Despite the threats from an atheist group, the Memphis City
Council intends to continue opening its meetings with prayer.
The council members refused to be intimidated in 2009 when the
Freedom From Religion Foundation (FFRF) sent a threatening letter
against the practice. Now, one of FFRF's attorneys has announced
plans to sue. Attorney Allan Wade is representing Memphis.
"We don't promote any particular denomination, religion or
irreligion," he asserts. "We have rabbis, we have bishops, we have
prominent citizens provide an invocation. Sometimes it's
prayer-based; sometimes it's not."
Wade says the practice is completely within legal boundaries, so
it is one that the City Council will continue.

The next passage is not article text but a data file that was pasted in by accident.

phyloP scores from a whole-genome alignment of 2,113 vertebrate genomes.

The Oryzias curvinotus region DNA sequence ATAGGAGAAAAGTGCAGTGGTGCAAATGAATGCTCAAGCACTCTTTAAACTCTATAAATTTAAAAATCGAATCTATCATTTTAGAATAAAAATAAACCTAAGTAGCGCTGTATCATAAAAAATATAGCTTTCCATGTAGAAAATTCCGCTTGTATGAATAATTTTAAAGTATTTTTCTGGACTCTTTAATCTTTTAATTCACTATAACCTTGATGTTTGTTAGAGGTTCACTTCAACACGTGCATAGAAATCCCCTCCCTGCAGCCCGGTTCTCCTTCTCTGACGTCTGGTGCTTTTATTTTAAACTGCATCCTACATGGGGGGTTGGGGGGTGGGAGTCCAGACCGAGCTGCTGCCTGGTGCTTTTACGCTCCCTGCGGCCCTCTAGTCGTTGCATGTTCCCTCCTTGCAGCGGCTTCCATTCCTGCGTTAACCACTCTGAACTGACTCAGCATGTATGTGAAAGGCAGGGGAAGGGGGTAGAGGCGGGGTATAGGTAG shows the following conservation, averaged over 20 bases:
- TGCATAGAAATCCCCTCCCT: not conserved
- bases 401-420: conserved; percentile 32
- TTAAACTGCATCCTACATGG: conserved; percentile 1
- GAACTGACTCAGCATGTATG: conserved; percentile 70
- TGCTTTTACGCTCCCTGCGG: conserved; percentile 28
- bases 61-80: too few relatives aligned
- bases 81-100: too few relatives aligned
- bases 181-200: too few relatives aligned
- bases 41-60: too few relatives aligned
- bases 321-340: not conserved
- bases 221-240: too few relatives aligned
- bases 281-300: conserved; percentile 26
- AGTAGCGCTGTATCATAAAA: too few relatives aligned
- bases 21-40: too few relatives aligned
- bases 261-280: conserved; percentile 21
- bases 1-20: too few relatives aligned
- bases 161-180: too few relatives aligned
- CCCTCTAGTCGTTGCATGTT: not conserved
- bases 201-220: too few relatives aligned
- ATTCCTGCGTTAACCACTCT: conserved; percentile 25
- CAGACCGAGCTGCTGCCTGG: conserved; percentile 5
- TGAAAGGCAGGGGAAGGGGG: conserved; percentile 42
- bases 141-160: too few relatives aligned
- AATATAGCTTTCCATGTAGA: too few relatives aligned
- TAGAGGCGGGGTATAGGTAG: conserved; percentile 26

"In fact, I think invocations are used in Congress and have been
used in Congress since Congress began, and I think the Supreme
Court has allowed that to continue," the attorney notes. "We're
confident that the law will allow us to continue what we're
FFRF contends that Memphis is favoring religion, but Wade
suggests the city will not be intimidated into favoring
"irreligion." He believes the Tennessee municipality has remained
balanced, which is all the law requires.
This is one of the latest threats of legal action from